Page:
So, what happens next is that you get logged into the web-based portal and can start managing your service. At the Home-page you get an experience not unlike the Intune portal.
You can see that status of your apps, launch them, see users and licenses and also contact support. Its really quiet straigth forward.
On your left hand side you have a menu with links to different parts of the service:
They are mostly self-explanatory:
- My App Library
- Upload, delete and managed applications
- User Management
- Manage, create, delete or import users from CSV or Azure AD. You can also assign users administrative privileges.
- Support request, with status indicator.
- The rest of the available settings, basically where you fill in your company information and add licenses.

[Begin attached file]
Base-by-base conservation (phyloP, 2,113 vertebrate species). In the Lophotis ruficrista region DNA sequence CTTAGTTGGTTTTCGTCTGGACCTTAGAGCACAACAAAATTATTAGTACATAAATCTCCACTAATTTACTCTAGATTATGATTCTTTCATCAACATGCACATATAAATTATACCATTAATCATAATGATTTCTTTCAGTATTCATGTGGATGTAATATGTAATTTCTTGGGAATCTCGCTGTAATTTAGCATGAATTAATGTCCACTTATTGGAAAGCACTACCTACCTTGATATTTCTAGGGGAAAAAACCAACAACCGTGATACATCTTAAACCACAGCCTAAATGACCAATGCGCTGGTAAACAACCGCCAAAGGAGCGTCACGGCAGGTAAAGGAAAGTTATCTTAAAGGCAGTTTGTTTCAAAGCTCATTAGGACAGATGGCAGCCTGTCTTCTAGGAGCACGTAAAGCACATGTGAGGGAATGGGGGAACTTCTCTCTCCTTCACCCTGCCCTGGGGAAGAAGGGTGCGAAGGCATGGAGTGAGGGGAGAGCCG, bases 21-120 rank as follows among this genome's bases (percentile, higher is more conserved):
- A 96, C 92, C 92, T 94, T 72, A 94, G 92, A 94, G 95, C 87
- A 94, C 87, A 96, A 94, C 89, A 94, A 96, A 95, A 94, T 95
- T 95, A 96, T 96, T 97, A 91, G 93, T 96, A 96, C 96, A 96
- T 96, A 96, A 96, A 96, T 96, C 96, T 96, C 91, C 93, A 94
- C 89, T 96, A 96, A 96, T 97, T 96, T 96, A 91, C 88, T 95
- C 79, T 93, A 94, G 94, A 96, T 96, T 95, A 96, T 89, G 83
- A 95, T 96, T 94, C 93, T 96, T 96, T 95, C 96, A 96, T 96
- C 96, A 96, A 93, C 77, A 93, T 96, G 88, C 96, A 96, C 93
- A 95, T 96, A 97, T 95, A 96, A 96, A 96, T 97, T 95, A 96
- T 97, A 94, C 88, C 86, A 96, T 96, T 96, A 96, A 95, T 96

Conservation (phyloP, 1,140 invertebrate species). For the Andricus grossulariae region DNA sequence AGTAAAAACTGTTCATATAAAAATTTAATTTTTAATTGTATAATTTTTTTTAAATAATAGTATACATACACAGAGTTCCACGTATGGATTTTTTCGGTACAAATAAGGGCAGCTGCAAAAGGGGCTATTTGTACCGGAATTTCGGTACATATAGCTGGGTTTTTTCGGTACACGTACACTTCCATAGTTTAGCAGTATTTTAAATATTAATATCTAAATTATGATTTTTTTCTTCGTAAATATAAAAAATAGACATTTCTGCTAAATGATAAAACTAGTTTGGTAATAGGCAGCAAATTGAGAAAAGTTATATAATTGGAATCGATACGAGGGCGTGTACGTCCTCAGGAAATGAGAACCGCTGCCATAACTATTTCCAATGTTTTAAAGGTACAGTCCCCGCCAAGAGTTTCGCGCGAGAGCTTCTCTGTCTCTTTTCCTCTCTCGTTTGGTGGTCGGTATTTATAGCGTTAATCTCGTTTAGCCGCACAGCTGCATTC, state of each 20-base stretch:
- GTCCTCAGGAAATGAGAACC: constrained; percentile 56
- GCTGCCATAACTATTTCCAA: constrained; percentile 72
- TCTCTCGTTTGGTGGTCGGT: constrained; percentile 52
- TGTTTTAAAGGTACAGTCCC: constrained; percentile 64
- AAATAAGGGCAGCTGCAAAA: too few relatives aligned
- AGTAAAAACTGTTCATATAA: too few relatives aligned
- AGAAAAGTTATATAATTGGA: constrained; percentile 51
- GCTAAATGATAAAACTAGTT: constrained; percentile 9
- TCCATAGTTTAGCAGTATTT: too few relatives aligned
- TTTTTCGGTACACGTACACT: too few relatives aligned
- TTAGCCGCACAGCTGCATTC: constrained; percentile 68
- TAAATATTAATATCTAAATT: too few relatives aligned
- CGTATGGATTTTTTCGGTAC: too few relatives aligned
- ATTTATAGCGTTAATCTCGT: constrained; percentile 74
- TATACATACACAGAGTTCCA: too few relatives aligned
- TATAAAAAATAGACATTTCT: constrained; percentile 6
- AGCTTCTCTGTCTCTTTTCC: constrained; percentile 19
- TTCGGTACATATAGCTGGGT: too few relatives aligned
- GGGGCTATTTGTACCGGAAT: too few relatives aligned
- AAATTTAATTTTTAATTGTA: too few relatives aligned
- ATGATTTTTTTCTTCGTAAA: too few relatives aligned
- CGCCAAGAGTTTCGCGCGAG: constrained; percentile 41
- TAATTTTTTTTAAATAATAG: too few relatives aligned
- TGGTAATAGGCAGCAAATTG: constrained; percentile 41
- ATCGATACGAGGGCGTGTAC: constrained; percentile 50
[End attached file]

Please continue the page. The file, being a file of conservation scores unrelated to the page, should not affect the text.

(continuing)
- How to reach support. You actually get both call-back support, chat and a “community forum” to help you. Note, the last one is VERY limited.
So, the support is limited – but most things you do is really easy to understand. So ill only go into apps in more detail.
I’m not yet had time to evaluate all options you may have here, ill continue to do so moving forward. What I can say is this: If you have worked with Intune Cloud-only before, you know what to expect. It seems like its single file installations only. Its intelligent enough to know how to handle an MSI, but need help with other file types.
You point to a file, it uploads (you get 25 GB of storage – which should be enough for most users), you enter some information and then it installs. Btw, the upload speeds are… slow… and without any kind of feedback on the progress.
I’ve tried a few installations, and MSIs works fine. I’m having some issues with .exe files, but the feedback you get from the site is basically none. I believe HP have made the, perhaps common, mistake. To create something that is so easy to use that it gets hard to use when things doesn’t work.